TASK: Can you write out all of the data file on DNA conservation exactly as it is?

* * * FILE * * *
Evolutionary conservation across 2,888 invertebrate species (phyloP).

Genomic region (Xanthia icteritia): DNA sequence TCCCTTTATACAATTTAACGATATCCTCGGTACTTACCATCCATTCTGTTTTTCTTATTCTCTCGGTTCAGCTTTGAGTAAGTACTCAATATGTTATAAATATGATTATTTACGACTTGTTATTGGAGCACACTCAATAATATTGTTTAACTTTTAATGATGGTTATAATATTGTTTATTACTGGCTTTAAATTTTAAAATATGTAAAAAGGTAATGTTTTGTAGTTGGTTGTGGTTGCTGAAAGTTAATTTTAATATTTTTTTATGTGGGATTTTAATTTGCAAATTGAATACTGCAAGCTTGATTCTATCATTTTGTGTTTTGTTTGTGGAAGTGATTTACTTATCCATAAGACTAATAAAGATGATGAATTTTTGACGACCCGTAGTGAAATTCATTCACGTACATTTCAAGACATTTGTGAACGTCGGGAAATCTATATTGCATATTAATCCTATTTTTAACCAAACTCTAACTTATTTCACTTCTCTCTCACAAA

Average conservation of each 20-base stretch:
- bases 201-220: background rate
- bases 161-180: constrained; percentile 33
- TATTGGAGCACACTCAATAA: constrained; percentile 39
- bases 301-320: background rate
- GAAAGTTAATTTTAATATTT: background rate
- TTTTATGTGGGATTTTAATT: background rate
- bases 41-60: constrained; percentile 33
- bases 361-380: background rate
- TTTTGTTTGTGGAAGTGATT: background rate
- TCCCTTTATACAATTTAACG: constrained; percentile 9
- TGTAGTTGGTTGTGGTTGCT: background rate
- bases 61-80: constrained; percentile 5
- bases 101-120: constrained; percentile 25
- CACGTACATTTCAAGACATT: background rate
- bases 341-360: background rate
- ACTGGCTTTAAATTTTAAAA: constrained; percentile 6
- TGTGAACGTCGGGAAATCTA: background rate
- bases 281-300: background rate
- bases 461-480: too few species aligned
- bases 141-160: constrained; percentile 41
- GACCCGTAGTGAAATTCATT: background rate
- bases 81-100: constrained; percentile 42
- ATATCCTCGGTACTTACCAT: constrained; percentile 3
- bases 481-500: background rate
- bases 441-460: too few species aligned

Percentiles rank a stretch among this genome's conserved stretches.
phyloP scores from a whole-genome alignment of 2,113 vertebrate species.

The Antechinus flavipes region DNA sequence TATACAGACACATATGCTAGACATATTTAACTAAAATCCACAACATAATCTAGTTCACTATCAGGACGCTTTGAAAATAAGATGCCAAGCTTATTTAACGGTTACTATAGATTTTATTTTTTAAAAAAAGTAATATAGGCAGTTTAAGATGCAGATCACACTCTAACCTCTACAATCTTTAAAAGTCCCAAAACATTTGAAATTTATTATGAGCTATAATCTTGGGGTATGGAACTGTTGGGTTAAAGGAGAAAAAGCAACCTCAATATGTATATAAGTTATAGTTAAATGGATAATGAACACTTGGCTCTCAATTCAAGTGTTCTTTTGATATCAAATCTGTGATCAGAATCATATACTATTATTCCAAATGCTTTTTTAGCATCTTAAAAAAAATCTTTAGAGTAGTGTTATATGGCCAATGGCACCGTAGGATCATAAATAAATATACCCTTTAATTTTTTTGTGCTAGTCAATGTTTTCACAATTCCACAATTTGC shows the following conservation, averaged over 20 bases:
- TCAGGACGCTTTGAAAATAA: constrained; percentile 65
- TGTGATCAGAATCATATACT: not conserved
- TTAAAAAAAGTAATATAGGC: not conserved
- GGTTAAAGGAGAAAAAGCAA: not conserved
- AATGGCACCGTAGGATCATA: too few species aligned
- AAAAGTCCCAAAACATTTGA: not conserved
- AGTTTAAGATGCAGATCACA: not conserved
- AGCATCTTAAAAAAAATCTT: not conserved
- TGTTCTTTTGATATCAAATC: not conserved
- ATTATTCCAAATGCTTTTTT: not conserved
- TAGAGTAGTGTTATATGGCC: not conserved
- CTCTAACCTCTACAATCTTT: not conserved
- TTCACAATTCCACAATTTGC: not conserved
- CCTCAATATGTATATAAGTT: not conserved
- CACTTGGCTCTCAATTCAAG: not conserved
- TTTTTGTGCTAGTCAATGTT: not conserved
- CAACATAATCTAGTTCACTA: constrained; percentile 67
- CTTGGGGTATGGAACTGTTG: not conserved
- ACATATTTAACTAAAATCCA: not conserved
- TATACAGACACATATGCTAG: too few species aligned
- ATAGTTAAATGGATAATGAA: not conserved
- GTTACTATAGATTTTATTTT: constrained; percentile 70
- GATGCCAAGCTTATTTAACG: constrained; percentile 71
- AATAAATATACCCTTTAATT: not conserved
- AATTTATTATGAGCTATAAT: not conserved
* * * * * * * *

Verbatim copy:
Evolutionary conservation across 2,888 invertebrate species (phyloP).

Genomic region (Xanthia icteritia): DNA sequence TCCCTTTATACAATTTAACGATATCCTCGGTACTTACCATCCATTCTGTTTTTCTTATTCTCTCGGTTCAGCTTTGAGTAAGTACTCAATATGTTATAAATATGATTATTTACGACTTGTTATTGGAGCACACTCAATAATATTGTTTAACTTTTAATGATGGTTATAATATTGTTTATTACTGGCTTTAAATTTTAAAATATGTAAAAAGGTAATGTTTTGTAGTTGGTTGTGGTTGCTGAAAGTTAATTTTAATATTTTTTTATGTGGGATTTTAATTTGCAAATTGAATACTGCAAGCTTGATTCTATCATTTTGTGTTTTGTTTGTGGAAGTGATTTACTTATCCATAAGACTAATAAAGATGATGAATTTTTGACGACCCGTAGTGAAATTCATTCACGTACATTTCAAGACATTTGTGAACGTCGGGAAATCTATATTGCATATTAATCCTATTTTTAACCAAACTCTAACTTATTTCACTTCTCTCTCACAAA

Average conservation of each 20-base stretch:
- bases 201-220: background rate
- bases 161-180: constrained; percentile 33
- TATTGGAGCACACTCAATAA: constrained; percentile 39
- bases 301-320: background rate
- GAAAGTTAATTTTAATATTT: background rate
- TTTTATGTGGGATTTTAATT: background rate
- bases 41-60: constrained; percentile 33
- bases 361-380: background rate
- TTTTGTTTGTGGAAGTGATT: background rate
- TCCCTTTATACAATTTAACG: constrained; percentile 9
- TGTAGTTGGTTGTGGTTGCT: background rate
- bases 61-80: constrained; percentile 5
- bases 101-120: constrained; percentile 25
- CACGTACATTTCAAGACATT: background rate
- bases 341-360: background rate
- ACTGGCTTTAAATTTTAAAA: constrained; percentile 6
- TGTGAACGTCGGGAAATCTA: background rate
- bases 281-300: background rate
- bases 461-480: too few species aligned
- bases 141-160: constrained; percentile 41
- GACCCGTAGTGAAATTCATT: background rate
- bases 81-100: constrained; percentile 42
- ATATCCTCGGTACTTACCAT: constrained; percentile 3
- bases 481-500: background rate
- bases 441-460: too few species aligned

Percentiles rank a stretch among this genome's conserved stretches.
phyloP scores from a whole-genome alignment of 2,113 vertebrate species.

The Antechinus flavipes region DNA sequence TATACAGACACATATGCTAGACATATTTAACTAAAATCCACAACATAATCTAGTTCACTATCAGGACGCTTTGAAAATAAGATGCCAAGCTTATTTAACGGTTACTATAGATTTTATTTTTTAAAAAAAGTAATATAGGCAGTTTAAGATGCAGATCACACTCTAACCTCTACAATCTTTAAAAGTCCCAAAACATTTGAAATTTATTATGAGCTATAATCTTGGGGTATGGAACTGTTGGGTTAAAGGAGAAAAAGCAACCTCAATATGTATATAAGTTATAGTTAAATGGATAATGAACACTTGGCTCTCAATTCAAGTGTTCTTTTGATATCAAATCTGTGATCAGAATCATATACTATTATTCCAAATGCTTTTTTAGCATCTTAAAAAAAATCTTTAGAGTAGTGTTATATGGCCAATGGCACCGTAGGATCATAAATAAATATACCCTTTAATTTTTTTGTGCTAGTCAATGTTTTCACAATTCCACAATTTGC shows the following conservation, averaged over 20 bases:
- TCAGGACGCTTTGAAAATAA: constrained; percentile 65
- TGTGATCAGAATCATATACT: not conserved
- TTAAAAAAAGTAATATAGGC: not conserved
- GGTTAAAGGAGAAAAAGCAA: not conserved
- AATGGCACCGTAGGATCATA: too few species aligned
- AAAAGTCCCAAAACATTTGA: not conserved
- AGTTTAAGATGCAGATCACA: not conserved
- AGCATCTTAAAAAAAATCTT: not conserved
- TGTTCTTTTGATATCAAATC: not conserved
- ATTATTCCAAATGCTTTTTT: not conserved
- TAGAGTAGTGTTATATGGCC: not conserved
- CTCTAACCTCTACAATCTTT: not conserved
- TTCACAATTCCACAATTTGC: not conserved
- CCTCAATATGTATATAAGTT: not conserved
- CACTTGGCTCTCAATTCAAG: not conserved
- TTTTTGTGCTAGTCAATGTT: not conserved
- CAACATAATCTAGTTCACTA: constrained; percentile 67
- CTTGGGGTATGGAACTGTTG: not conserved
- ACATATTTAACTAAAATCCA: not conserved
- TATACAGACACATATGCTAG: too few species aligned
- ATAGTTAAATGGATAATGAA: not conserved
- GTTACTATAGATTTTATTTT: constrained; percentile 70
- GATGCCAAGCTTATTTAACG: constrained; percentile 71
- AATAAATATACCCTTTAATT: not conserved
- AATTTATTATGAGCTATAAT: not conserved